There is a long road to recovery for Deborah that lies ahead. While in the hospital, Deborah continued to burn herself in order to ease the pressure of the "volcano inside her." She hid the burns well, and the doctors suggested moving her back to the B ward. Deborah knew that this may result in her death, therefore she revealed her burns. Deborah's burn wounds refused to heal. Meanwhile, Deborah decided that she would not use the patients' cigarette butts or Dr. Fried's matches to burn herself anymore. Deborah still experienced psychotic episodes. Once she wrote Yri words all over the bathroom, in her own blood. After this episode, Deborah begun to realize that the death she fears so much may not be a physical one.
At one point, Deborah threatens to give up her treatment. Dr. Fried told Deborah that the "poor little girl" could stay crazy forever if she would like. Yet she urged her to still try first. She reminded her that she never promised the fight to health would be an easy one. This is where the title of the book comes into play, I Never Promised You a Rose Garden. She never promised the road to a happy, normal, healthy life would be fast and simple. It was a fight, a struggle.
Deborah still continued to suffer from frequent psychotic episodes, yet the staff begun to treat her more kindly now. Dr. Fried explained to Deborah that she never actually attempted to kill her younger sister Suzy when she was five. It was simply not physically possible. Deborah begun to realize that this all took place in her mind, this along with so much more.
Deborah requested that she be allowed to live in the nearby town. She took place in the social life in the town, and everyone eventually treated her with politeness. She finally, after three years, admitted to creating Yr and its gods herself. However, she still feared that they somehow might still be real. Deborah begun taking classes to prepare herself for the GED examination, for she realized she needed a high school diploma to get a job. She then experiences another psychotic episode. She feared that Yr no longer had its same logic now that she has begun to accept the laws of Earth. Regardless, she passed the GED exam with a high enough score to pursue a college degree if she wished to. Deborah suffers one last psychotic episode. She feared she would never be able to live like average people, the wall between her and them would always be there. After returning to consciousness, she opened her textbooks. She told the gods of Yr that she is going to fight for her place on Earth. Despite their attempts to hold her back, she wasn't giving in. For the first time in her life, Deborah was a normal determined young woman who had a future to look forward to.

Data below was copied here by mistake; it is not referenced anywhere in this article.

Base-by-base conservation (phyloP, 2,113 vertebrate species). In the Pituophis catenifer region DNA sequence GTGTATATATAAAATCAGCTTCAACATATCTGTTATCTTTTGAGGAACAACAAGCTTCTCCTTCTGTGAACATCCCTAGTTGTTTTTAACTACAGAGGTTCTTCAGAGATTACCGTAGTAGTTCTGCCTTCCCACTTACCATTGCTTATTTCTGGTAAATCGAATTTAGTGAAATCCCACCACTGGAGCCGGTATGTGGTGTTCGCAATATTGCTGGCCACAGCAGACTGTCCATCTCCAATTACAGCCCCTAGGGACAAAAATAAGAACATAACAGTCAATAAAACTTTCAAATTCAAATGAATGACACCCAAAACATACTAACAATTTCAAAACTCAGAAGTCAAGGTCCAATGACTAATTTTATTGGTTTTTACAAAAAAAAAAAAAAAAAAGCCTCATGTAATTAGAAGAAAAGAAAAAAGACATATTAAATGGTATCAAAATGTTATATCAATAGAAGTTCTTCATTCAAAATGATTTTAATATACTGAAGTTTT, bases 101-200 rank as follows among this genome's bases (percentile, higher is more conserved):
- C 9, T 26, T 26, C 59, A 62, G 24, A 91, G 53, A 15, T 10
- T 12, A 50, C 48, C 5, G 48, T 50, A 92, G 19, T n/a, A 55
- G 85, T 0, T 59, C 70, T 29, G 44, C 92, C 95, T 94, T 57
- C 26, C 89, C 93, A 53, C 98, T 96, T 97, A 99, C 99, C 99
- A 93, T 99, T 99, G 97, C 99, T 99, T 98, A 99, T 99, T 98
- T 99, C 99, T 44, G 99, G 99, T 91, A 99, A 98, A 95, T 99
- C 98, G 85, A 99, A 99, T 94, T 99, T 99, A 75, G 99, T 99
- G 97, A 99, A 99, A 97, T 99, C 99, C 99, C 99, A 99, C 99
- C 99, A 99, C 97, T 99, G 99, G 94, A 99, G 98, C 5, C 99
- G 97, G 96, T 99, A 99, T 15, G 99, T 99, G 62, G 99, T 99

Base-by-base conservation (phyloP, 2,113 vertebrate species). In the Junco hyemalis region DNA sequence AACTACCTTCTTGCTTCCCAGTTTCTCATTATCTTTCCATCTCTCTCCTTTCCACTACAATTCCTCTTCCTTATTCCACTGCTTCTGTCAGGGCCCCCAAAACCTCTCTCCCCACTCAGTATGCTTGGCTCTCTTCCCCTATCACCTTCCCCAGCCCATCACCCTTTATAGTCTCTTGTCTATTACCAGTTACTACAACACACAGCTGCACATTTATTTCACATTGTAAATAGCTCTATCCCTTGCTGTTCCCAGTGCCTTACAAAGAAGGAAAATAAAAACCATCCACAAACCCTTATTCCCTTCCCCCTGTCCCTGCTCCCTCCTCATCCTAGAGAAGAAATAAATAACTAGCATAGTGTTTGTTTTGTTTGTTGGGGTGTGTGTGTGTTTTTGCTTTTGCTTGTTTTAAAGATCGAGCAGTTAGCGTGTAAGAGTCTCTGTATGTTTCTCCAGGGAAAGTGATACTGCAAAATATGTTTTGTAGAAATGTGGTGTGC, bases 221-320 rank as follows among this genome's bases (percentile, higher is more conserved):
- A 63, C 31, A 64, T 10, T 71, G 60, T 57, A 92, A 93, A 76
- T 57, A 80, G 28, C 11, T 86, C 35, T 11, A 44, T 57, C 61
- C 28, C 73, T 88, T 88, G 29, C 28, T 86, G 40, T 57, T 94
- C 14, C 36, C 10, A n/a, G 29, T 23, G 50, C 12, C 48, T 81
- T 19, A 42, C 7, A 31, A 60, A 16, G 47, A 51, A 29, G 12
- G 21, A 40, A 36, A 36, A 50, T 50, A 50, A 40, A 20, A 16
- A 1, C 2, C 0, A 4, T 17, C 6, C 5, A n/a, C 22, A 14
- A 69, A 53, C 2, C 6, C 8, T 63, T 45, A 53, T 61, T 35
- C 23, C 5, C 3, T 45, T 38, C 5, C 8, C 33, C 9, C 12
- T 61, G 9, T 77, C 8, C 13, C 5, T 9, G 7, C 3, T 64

Deborah's illness had its own language, its own logic. It would be too simple for us to dismiss Deborah's world as an "imaginary world." Her world was very real to her. Dr. Fried was able to understand and accept this "reality" or Yr. This was crucial for Deborah to gain trust in her. It was this trust that led to such a strong relationship. That trust and relationship led to Deborah's understanding of her illness. Without that understanding, fighting this illness would not have been possible. I Never Promised You a Rose Garden taught me so much about the struggles people face when overcoming mental illnesses. It showed me how it affects everyone, not just the patient. It gave me insight into the minds of these patients, which led to such a great understanding of what we see on the outside and what is really going on in the inside. Deborah's character shows reality, the reality that many people suffering from a mental illness face all there lives. Maybe all the medication and therapy in the world can't completely cure a patient. What it can do is guide them, teaching them how to live with this illness. They can maintain and fight this illness. They can adapt to live normal lives. It is possible. Deborah's character has shown this to me. Never give up hope or faith. Anything is possible. If you try hard enough, one can overcome any obstacle.
Return to 123HelpMe.com